A will gives us all greater freedom of choice to give what we want to friends and family and to charities we are passionate about.
A will is easy to make and often costs little or even nothing.
It is also important to remember that you can revoke or change your will at any time.
How to make a will
The requirements for a will vary widely from one country to another. In Switzerland, for instance, a signed, dated, handwritten document, stating the place of signature, constitutes a valid will.
In Switzerland there are two kinds of will you can make:
∎ Holographic will: written entirely in your own hand, this is the simplest kind of will.
∎ Notarial will: drawn up in the presence of two witnesses and before a notary or any other person empowered to do so, this document guarantees that your will complies with the law.
If you opt for a holographic will, you should be sure that the document will ensure your final wishes are respected.
You should always consult a professional, such as a notary public, lawyer, bank official or financial consultant, to make sure that your will says what you want it to and that it complies with the law, especially regarding the entitlements of family members.
How to include the ICRC in your will
Because the term "Red Cross" is open to a variety of interpretations, please make sure that you include your first name, last name, date of birth and address, as well as the name and address of the ICRC:
International Committee of the Red Cross (ICRC)
19 Avenue de la Paix
Please specify the kind of legacy gift you wish to leave. Indicate the place and date of signature and, finally, please make sure you sign your will.
It is entirely your choice what you leave in your will and depends on your personal circumstances but includes:
∎ A sum of money
∎ A percentage of your estate (e.g. 1%, 10%, or up to 100%, depending on your personal circumstances and domestic inheritance laws)
∎ Shares and other investments
∎ A specific item (e.g. a painting or piece of jewellery that you own)
If you would like the ICRC to receive all or part of your estate after the death of the original beneficiary (in other words, the ICRC would receive your gift only after the death of your husband/wife/son/daughter), you can specify this in your will. For more information, please contact Marie-Jo Girod. She will be happy to help.
Your questions answered
What will happen to my estate when I die?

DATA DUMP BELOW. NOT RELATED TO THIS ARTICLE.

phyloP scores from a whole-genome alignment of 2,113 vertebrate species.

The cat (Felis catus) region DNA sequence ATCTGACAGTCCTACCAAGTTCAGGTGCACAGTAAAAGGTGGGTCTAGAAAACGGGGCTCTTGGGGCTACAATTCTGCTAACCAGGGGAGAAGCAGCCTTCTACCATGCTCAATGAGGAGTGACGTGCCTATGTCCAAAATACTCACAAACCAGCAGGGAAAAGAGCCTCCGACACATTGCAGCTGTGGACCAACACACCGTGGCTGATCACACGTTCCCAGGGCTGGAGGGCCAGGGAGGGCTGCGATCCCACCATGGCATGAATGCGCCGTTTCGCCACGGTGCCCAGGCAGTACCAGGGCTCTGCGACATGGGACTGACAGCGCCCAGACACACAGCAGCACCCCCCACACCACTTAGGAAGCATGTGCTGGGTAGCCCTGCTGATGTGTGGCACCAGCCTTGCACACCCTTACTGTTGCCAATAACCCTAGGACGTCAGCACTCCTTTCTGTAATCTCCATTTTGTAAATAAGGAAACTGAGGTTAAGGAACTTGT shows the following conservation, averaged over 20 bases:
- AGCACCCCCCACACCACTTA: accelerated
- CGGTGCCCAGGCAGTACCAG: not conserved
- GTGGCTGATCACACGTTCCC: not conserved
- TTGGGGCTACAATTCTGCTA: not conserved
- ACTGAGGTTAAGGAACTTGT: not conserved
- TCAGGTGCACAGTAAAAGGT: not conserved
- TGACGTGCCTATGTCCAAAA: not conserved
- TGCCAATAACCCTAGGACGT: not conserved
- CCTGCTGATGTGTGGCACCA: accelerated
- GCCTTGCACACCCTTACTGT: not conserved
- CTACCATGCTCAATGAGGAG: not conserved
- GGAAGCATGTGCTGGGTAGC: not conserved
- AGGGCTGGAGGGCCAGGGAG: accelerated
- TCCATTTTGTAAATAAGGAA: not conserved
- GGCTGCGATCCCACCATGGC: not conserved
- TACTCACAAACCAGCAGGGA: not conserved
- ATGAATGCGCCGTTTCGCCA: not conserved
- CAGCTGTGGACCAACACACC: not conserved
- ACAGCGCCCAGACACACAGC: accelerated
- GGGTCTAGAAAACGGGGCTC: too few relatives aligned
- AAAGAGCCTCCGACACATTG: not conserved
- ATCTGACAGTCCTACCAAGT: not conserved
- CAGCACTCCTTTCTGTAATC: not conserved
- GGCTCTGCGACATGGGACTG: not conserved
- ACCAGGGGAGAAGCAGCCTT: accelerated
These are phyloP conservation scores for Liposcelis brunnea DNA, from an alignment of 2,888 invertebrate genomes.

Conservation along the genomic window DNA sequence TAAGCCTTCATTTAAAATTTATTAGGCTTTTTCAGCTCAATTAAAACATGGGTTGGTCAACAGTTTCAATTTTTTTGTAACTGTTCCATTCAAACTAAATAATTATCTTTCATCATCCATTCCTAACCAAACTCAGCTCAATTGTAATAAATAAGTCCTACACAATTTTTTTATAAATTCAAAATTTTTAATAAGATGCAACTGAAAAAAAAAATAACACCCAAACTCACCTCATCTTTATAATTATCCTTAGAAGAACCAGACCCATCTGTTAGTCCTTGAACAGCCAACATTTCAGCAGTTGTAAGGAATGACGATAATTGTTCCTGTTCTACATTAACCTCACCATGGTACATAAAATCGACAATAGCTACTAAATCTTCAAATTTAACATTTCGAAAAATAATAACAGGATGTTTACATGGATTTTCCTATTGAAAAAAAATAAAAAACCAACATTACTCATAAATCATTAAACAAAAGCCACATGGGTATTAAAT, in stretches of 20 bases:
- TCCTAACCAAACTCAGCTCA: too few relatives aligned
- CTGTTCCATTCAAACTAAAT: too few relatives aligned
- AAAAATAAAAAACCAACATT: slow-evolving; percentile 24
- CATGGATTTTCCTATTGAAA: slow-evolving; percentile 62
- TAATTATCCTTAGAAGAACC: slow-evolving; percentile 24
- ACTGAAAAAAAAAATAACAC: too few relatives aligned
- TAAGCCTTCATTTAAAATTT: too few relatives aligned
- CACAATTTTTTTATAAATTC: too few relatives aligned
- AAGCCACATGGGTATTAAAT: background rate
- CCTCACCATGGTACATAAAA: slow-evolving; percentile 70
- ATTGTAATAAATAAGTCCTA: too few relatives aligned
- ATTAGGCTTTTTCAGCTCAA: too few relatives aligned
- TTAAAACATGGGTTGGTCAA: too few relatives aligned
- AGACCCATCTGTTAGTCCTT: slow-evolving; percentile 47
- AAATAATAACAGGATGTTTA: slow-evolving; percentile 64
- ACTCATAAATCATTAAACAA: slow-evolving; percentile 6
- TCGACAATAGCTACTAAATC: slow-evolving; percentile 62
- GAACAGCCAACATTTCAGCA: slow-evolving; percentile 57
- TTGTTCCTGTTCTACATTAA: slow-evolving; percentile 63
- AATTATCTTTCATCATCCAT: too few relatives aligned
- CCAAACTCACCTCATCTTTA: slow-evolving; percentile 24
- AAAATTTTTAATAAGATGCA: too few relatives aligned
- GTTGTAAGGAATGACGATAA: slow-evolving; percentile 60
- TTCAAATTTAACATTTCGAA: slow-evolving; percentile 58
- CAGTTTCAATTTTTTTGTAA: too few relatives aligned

If you don't leave a will, your estate will be settled in accordance with the law of your country. If you live in Switzerland, the entire estate will be shared between the legal heirs. If you have no heirs, your estate will be awarded to the canton or the municipality where you lived.
Not leaving a will means that your wishes won't be taken into account and your assets may not be divided up as you would have wanted. Furthermore, you will not be able to leave part or all of your estate to a charity that you believe in.
Will the ICRC have to pay inheritance tax?
In most countries, the ICRC is exempt from inheritance tax on legacies. However, it is a good idea to contact us first to make sure, or to seek professional advice.
Can I leave a gift in my will for a specific ICRC programme or country?
Yes, you can if you choose something that is already part of the ICRC's work. However, we do not accept donations or legacy gifts for a specific hospital, village, project or group of individuals, nor for a specific area of a conflict zone. As a general rule, we advise against restricting the use of legacy gifts to specific programmes or countries. That way, we can use funds to help those most in need immediately. In addition, the programme in question may no longer exist in the future.
Would a small gift in a will make any difference to the ICRC?
Yes. Whatever the amount involved, every gift is a meaningful act. It shows support for the ICRC and helps the victims of armed conflict to have a better life and future beyond war. Everyone can be a part of what we do by leaving a legacy, no matter how large or small. The size of gift depends only on your family circumstances, your personal wishes and your country's inheritance laws.
Should I inform the ICRC of my intentions?
That is entirely your choice. We would like to be able to thank you for your gift. But you might also like it to be used for a specific region of the world or a specific programme. If you would like to talk to us about this, we can help ensure your gift is used for the purpose you are most passionate about. Please contact Marie-Jo Girod, who will be happy to help.